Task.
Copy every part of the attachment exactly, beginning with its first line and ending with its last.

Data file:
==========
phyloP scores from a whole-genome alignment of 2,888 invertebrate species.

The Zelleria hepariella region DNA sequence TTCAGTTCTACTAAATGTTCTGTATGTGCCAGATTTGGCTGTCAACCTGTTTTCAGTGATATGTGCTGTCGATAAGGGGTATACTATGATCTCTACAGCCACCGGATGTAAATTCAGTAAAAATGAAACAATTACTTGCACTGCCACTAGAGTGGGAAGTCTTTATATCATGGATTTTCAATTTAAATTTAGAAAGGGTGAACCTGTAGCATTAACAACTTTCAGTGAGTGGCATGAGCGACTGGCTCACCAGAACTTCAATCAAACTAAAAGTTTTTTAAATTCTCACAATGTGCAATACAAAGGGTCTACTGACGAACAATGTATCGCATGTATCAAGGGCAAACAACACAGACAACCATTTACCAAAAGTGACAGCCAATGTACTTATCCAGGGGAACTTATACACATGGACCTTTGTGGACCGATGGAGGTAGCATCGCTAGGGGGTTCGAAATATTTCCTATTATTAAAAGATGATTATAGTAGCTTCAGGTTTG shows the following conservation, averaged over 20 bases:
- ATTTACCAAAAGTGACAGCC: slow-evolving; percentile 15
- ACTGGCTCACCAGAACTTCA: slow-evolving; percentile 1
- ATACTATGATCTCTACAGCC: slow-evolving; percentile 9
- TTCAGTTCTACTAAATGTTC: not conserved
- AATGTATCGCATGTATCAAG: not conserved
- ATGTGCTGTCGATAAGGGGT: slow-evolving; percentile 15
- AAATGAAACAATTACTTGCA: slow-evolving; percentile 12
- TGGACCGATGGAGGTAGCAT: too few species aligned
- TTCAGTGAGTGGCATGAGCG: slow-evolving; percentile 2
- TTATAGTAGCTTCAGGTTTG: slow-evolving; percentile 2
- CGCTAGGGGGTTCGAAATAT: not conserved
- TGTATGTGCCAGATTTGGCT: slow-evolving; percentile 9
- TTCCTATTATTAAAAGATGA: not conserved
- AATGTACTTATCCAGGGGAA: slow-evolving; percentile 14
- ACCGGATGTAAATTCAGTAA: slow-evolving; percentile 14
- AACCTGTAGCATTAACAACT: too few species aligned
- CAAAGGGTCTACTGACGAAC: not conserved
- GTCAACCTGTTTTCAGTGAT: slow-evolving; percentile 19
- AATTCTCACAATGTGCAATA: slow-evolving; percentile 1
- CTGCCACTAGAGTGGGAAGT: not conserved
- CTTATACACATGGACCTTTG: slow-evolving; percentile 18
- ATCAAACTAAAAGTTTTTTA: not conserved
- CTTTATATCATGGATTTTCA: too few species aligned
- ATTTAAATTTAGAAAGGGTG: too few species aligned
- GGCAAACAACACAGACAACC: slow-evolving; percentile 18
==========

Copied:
phyloP scores from a whole-genome alignment of 2,888 invertebrate species.

The Zelleria hepariella region DNA sequence TTCAGTTCTACTAAATGTTCTGTATGTGCCAGATTTGGCTGTCAACCTGTTTTCAGTGATATGTGCTGTCGATAAGGGGTATACTATGATCTCTACAGCCACCGGATGTAAATTCAGTAAAAATGAAACAATTACTTGCACTGCCACTAGAGTGGGAAGTCTTTATATCATGGATTTTCAATTTAAATTTAGAAAGGGTGAACCTGTAGCATTAACAACTTTCAGTGAGTGGCATGAGCGACTGGCTCACCAGAACTTCAATCAAACTAAAAGTTTTTTAAATTCTCACAATGTGCAATACAAAGGGTCTACTGACGAACAATGTATCGCATGTATCAAGGGCAAACAACACAGACAACCATTTACCAAAAGTGACAGCCAATGTACTTATCCAGGGGAACTTATACACATGGACCTTTGTGGACCGATGGAGGTAGCATCGCTAGGGGGTTCGAAATATTTCCTATTATTAAAAGATGATTATAGTAGCTTCAGGTTTG shows the following conservation, averaged over 20 bases:
- ATTTACCAAAAGTGACAGCC: slow-evolving; percentile 15
- ACTGGCTCACCAGAACTTCA: slow-evolving; percentile 1
- ATACTATGATCTCTACAGCC: slow-evolving; percentile 9
- TTCAGTTCTACTAAATGTTC: not conserved
- AATGTATCGCATGTATCAAG: not conserved
- ATGTGCTGTCGATAAGGGGT: slow-evolving; percentile 15
- AAATGAAACAATTACTTGCA: slow-evolving; percentile 12
- TGGACCGATGGAGGTAGCAT: too few species aligned
- TTCAGTGAGTGGCATGAGCG: slow-evolving; percentile 2
- TTATAGTAGCTTCAGGTTTG: slow-evolving; percentile 2
- CGCTAGGGGGTTCGAAATAT: not conserved
- TGTATGTGCCAGATTTGGCT: slow-evolving; percentile 9
- TTCCTATTATTAAAAGATGA: not conserved
- AATGTACTTATCCAGGGGAA: slow-evolving; percentile 14
- ACCGGATGTAAATTCAGTAA: slow-evolving; percentile 14
- AACCTGTAGCATTAACAACT: too few species aligned
- CAAAGGGTCTACTGACGAAC: not conserved
- GTCAACCTGTTTTCAGTGAT: slow-evolving; percentile 19
- AATTCTCACAATGTGCAATA: slow-evolving; percentile 1
- CTGCCACTAGAGTGGGAAGT: not conserved
- CTTATACACATGGACCTTTG: slow-evolving; percentile 18
- ATCAAACTAAAAGTTTTTTA: not conserved
- CTTTATATCATGGATTTTCA: too few species aligned
- ATTTAAATTTAGAAAGGGTG: too few species aligned
- GGCAAACAACACAGACAACC: slow-evolving; percentile 18